On a general note, for efficiency, it’s best to source all tinder and kindling prior to the trip. How well it burns depends on the dryness of your materials. Too much dampness will lead to frustration, especially if the compromised material is the tinder. Too much dryness leads to quicker burns, which would be less than ideal for kindling and fuel.
This becomes less of an issue as the flame swells in size, but prior to that point abstain from feeding your fire anything damp. The entire thing could very well fizzle out with the wrong additions.
Tinder usually requires more effort to produce, as the most convenient ones don’t really manifest in nature. Wood needs to be deliberately filed or shaved down to achieve the proper size. Dead trees in nature can be used for these purposes rather effectively.
Leaves might be seen as a convenient example, but are rarely usable when gathered in nature due to compromising factors such as dampness or limited quantities. When using dried leaves or other foliage for tinder, make sure they’re devoid of any contaminants that could lead to more soot or smoke produced.
Kindling can be gathered much more easily, with scavenging debris from the environment being a simple affair. Dampness isn’t as bad a concern in kindling compared to tinder in controlled amounts, though the smoke produced by using them could prove challenging.
On a concerning note, junk food actually burns for a lot longer than people expect. The chips especially make for pretty good kindling on the fly.
In a pinch, one could also convert kindling into tinder. All you’d need is a carving knife and time. Fuel can also be converted into kindling, requiring nothing but time and tools as well.
All the components used for a fire fulfill different purposes. It’s important to recognize how each of them uniquely contributes to the process.
Tinder is there to start the initial flame and help the less combustible materials burn. As a result, they end up burning bright but fizzle out very quickly. For best results, always set your tinder in the center of the firepit.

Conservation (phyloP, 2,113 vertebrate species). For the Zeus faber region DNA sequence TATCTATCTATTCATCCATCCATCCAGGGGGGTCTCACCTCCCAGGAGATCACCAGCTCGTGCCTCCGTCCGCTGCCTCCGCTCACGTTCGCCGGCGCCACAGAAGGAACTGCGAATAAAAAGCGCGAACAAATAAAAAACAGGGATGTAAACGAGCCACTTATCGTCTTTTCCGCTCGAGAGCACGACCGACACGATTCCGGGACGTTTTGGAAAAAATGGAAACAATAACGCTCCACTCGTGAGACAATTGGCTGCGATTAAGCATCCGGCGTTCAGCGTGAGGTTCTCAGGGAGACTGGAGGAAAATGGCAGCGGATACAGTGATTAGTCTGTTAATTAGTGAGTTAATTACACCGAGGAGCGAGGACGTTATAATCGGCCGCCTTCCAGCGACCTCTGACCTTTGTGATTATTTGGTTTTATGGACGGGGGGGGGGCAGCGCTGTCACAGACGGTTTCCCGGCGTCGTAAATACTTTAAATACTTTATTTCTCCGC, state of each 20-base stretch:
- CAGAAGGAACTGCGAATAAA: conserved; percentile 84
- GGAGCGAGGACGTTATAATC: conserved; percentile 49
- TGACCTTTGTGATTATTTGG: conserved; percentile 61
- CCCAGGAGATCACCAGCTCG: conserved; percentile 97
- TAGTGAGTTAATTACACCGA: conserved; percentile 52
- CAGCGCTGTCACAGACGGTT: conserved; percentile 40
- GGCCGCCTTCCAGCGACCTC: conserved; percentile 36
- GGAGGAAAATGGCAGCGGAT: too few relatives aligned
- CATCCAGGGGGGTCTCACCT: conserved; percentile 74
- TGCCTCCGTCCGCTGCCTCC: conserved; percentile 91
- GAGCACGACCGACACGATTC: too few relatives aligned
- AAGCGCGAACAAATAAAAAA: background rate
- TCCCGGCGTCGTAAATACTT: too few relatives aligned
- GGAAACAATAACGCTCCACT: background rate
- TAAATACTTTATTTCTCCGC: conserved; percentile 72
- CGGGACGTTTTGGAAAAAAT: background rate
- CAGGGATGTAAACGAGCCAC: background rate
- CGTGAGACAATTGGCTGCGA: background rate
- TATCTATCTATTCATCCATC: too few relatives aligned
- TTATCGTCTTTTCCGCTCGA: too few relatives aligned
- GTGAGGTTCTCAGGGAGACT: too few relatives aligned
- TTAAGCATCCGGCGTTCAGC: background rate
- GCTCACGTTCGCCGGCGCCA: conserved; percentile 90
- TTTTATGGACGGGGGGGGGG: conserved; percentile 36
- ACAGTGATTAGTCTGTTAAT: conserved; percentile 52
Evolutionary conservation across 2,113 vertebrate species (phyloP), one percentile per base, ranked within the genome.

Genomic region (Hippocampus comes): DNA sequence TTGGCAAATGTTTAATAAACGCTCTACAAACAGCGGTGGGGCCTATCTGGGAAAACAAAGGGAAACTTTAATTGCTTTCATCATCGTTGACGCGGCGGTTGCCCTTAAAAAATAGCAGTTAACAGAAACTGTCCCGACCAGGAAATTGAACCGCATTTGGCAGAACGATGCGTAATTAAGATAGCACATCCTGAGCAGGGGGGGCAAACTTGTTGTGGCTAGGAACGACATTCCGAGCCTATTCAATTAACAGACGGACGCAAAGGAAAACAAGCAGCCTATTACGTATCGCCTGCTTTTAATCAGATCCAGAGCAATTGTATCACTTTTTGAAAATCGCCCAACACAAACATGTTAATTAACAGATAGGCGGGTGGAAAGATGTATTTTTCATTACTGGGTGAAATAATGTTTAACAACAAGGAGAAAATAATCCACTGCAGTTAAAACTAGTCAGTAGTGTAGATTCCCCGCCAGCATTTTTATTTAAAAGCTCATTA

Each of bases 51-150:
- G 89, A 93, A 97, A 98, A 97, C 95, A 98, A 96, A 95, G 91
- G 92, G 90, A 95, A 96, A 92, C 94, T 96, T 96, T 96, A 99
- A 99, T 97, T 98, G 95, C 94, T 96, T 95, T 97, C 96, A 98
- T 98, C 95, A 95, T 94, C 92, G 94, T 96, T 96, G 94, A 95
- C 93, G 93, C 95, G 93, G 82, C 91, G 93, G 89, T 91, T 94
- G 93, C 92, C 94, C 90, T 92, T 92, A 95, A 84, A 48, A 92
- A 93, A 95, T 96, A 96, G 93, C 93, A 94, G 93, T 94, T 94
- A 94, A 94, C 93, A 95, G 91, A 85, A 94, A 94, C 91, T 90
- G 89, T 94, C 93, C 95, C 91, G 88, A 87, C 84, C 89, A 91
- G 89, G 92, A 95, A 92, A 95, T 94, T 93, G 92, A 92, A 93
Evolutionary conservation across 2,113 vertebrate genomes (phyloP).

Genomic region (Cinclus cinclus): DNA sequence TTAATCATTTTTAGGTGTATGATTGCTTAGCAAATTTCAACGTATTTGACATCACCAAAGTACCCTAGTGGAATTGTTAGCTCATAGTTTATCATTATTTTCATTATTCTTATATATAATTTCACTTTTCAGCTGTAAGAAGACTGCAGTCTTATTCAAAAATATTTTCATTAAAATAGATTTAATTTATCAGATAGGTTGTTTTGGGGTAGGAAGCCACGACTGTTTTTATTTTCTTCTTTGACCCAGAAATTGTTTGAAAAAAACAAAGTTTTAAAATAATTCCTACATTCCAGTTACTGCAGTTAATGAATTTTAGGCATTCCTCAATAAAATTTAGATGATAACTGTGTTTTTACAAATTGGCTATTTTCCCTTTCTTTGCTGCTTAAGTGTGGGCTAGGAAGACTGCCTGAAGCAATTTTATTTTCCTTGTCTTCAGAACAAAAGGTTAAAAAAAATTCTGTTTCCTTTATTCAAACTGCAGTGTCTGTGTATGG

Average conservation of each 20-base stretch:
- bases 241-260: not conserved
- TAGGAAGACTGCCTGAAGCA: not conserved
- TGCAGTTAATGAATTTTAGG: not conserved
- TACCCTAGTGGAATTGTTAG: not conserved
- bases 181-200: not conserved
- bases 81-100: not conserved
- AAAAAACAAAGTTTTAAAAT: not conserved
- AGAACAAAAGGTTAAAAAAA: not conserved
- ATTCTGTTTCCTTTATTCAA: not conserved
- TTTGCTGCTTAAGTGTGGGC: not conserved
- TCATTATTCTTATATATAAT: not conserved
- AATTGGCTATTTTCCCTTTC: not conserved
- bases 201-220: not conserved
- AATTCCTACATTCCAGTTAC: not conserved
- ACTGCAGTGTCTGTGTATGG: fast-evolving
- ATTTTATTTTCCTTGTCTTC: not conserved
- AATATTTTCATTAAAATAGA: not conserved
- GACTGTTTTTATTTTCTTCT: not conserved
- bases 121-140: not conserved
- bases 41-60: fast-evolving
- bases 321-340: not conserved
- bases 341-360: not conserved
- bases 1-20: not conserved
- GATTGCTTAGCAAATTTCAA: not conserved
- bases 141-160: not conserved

Kindling is used to nurture the flames built from the tinder. They turn the flicker of brief heat into what’d eventually become the campfire. Kindling is best stacked above the tinder, but not to the point of cutting off airflow for the flames.
While unmentioned in the title, fuel is also a very important element in the campfire process. These are the large logs or chunks of wood fed into the flame after kindling is introduced, and are responsible for the bulk of the fire’s duration.
Tinder can be composed of a huge variety of materials such as shredded bark, paper, dried foliage, twine, cotton coated with petroleum jelly or beeswax, sawdust, and even pencil shavings. Tinder is best prepared prior to the trip. Their only real need is to burn quickly and cleanly, and some of the best performing tinder don’t even involve wood.
Kindling is often made from either scavenged wooden branches or split logs. While there are a few improvised exceptions to the rule – e.g., chips, pinecones, candles – kindling is for the most part much more convenient to handle on-site. They can also be wrapped or bundled for easy travel, but the size and weight would definitely prove more irritating than a small carry-on tin of tinder.
Tinder and kindling work to accomplish very different needs, and have their own strengths and weaknesses. They’re meant to complement one another when creating a fire. Understanding their different purposes allows for a more manageable time doing so.